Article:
April 10, 2012
Analysts Weigh In On March 2012 DM Numbers
The comics business news and analysis site ICv2.com
has offered up their usual array of lists, estimates and analysis regarding the performance of comic books and graphic novels in the Direct Market of comic and hobby shops, this time for March 2012.
* Top 300 Comic Books
* Top 300 Graphic Novels
My favorite numbers cruncher John Jackson Miller at The Comics Chronicles
has posted his analysis of the month here
I guess Marvel's return to the top 10 is the story this time out, as is their pushing the first couple of issues of their Avengers Vs. X-Men
crossover effort into the six-figure range that's been hard for them to reach for quite some time now. It's difficult to say that if this placement says much of anything about the health of this particular comics market, Marvel, or this specific effort. Marvel went all in on this one, and how much these figures represent genuine desire for the product in the marketplace and how much they represent Marvel's ability to manufacture bigger numbers is going to be unclear. Two things, though. First, the appearance of a big hit and a big hit can be pretty close to the same thing in Direct Market circles because those sales rely on an on-board group of retailers and an enthusiastic fan base, both of whom are traditionally attracted to whatever is doing well, no matter how it gets there. Second, an outcome whereby retailers rejected this series before it got started despite any and all sales offers and promotional ploys, that might have been a fairly big disaster for the publisher. So simply avoiding that outcome is a good thing.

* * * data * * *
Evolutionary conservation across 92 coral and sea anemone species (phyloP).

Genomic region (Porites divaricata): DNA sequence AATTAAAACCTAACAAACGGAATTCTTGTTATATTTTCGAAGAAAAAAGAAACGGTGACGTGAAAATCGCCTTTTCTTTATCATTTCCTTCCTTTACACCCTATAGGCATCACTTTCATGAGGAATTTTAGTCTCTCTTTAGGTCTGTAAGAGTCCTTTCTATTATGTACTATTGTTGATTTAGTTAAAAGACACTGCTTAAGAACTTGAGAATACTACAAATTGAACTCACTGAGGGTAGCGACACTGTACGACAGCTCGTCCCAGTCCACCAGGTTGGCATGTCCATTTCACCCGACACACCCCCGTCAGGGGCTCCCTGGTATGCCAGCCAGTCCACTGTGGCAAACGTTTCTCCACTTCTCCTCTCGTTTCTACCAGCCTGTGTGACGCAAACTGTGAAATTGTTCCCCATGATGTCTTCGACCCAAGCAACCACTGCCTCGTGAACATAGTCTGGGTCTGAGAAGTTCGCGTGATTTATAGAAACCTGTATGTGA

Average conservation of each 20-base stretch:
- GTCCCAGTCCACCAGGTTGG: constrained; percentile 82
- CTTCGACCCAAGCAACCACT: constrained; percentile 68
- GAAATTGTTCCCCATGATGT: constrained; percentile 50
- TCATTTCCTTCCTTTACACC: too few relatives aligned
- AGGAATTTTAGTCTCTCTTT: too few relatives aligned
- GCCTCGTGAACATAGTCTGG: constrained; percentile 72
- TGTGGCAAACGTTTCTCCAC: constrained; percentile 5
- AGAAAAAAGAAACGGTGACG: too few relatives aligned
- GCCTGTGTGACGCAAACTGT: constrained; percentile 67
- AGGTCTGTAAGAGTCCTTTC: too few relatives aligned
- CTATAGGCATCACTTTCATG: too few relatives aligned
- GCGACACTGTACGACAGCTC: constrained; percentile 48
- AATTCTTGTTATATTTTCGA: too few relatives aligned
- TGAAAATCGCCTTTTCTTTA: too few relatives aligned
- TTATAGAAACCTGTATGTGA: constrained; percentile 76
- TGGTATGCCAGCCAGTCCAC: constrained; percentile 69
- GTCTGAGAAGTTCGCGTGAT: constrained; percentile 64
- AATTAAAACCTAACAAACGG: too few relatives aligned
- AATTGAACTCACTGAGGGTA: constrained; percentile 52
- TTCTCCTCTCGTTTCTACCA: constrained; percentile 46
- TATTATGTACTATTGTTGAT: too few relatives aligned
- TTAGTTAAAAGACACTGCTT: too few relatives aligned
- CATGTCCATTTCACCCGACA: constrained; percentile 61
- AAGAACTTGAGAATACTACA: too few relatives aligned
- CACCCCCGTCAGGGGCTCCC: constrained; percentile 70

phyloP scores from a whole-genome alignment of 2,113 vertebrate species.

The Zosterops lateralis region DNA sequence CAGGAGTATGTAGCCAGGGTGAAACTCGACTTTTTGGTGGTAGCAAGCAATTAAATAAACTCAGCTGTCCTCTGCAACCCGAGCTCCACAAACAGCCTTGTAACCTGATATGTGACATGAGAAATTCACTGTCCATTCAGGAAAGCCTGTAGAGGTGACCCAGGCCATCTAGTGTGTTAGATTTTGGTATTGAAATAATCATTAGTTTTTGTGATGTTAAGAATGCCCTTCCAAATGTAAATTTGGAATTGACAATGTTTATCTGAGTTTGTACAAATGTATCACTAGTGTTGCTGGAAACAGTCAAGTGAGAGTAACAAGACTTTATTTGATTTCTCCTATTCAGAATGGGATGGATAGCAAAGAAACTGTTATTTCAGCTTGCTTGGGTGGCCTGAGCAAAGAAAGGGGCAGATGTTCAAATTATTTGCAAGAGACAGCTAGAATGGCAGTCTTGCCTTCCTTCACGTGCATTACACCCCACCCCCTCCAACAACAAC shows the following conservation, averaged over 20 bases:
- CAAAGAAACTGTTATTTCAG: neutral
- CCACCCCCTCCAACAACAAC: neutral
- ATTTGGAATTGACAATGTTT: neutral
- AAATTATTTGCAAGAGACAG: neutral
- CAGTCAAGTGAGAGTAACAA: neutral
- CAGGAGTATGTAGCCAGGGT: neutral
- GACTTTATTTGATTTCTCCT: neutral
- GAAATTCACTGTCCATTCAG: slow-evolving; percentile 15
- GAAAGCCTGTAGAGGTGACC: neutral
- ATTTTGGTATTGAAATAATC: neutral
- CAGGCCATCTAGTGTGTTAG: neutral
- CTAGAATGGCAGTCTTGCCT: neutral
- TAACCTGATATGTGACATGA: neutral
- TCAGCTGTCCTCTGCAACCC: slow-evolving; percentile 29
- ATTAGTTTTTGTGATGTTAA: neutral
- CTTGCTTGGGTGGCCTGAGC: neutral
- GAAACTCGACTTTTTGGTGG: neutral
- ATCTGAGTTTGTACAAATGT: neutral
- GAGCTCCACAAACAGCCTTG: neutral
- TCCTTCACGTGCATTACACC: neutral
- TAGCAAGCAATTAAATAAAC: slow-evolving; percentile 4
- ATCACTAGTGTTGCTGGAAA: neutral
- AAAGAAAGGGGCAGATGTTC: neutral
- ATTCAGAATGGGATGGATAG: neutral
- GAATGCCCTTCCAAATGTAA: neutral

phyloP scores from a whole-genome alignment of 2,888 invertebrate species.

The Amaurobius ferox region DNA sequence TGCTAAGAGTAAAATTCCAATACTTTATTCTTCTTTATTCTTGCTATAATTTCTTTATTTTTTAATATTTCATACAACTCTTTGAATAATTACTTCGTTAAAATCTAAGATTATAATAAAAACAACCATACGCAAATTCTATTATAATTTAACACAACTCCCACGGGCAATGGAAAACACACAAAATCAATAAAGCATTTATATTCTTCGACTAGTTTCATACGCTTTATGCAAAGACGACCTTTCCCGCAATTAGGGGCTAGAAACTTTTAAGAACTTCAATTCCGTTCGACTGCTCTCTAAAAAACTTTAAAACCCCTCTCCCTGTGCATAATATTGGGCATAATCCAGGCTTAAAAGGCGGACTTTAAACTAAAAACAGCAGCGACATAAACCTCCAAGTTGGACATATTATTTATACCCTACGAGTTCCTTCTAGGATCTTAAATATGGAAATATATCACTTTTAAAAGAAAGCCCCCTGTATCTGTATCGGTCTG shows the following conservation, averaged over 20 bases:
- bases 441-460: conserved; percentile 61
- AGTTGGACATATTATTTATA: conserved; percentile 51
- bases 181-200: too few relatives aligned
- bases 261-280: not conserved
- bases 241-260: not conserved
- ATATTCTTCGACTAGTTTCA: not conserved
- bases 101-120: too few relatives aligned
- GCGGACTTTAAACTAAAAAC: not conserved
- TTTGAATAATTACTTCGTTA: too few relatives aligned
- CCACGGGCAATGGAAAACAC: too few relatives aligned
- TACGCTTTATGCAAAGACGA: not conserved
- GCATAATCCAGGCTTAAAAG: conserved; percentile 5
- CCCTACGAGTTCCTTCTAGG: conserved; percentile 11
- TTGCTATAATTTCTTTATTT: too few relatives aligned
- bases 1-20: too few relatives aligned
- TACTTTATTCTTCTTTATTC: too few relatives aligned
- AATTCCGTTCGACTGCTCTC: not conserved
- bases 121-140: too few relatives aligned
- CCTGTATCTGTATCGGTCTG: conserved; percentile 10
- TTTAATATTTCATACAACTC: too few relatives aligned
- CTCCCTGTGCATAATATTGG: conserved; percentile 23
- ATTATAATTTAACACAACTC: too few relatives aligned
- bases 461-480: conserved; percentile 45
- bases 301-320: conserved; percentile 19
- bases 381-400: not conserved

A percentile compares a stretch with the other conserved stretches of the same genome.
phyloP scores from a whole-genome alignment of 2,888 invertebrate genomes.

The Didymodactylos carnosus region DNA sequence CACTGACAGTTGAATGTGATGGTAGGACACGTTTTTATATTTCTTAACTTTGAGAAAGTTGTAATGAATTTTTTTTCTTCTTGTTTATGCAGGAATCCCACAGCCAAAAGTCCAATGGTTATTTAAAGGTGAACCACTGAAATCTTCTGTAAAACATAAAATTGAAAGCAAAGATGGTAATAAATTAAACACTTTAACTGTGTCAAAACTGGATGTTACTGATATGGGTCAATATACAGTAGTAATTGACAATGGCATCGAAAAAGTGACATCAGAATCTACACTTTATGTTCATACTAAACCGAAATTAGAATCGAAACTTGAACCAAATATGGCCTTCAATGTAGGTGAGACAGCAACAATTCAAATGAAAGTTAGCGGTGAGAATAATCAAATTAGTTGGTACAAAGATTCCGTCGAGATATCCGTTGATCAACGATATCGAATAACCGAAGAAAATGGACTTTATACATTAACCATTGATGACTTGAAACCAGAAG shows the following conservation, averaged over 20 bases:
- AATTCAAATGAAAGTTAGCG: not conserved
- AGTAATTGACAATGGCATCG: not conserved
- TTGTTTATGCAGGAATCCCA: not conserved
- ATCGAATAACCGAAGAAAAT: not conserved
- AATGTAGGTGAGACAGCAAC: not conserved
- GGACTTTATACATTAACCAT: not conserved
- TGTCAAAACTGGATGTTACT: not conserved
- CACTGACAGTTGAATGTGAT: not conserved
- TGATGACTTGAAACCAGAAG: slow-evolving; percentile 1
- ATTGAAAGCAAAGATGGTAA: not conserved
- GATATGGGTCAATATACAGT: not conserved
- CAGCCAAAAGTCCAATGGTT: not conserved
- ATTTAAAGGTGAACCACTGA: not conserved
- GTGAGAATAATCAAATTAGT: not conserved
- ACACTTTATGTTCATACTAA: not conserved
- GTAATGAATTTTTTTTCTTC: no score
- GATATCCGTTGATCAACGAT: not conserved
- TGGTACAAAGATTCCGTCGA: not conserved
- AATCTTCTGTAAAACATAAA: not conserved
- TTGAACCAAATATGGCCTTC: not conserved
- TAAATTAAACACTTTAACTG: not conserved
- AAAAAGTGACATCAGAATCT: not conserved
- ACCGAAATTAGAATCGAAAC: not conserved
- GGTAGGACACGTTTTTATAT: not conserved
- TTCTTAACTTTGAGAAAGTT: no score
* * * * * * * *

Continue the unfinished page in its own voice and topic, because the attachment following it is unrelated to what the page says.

I think there are a couple of worrisome signs, too. The analysis at ICv2.com engages directly with the dollar slippage 2011 to 2012, the key point being that March 2011 was hardly a vigorous month. And just generally I look at things like how quickly the sales on comic book have settled back into recently traditional levels rank-to-rank -- how the #20 comic from this month in 2009 is selling at just about the same level as the #20 comic from 2012. I'm not a numbers cruncher, and there's a lot more going on here in terms of the entirety of certain lines being published and how things are performing further down the tail, and of course book sales and digital make up two other components of a bigger picture, but it seems to me that less than a year removed from a supposed industry-saving surge in sales we're not seeing it in terms of a renewed comic-book middle class. I'm still worried that what happened last year is that things got so sluggish, the overall blood-sugar of the traditional comic book industry so low, that we may have mistaken the temporary alertness that comes from chugging a can of cola with long-term maintenance and health. Then again, if the industry settles into a place allows for these companies to make "hits" and to move units in a generally reliable way, I'm not sure maximizing health over the long-term is as compelling a goal.
posted 8:00 am PST
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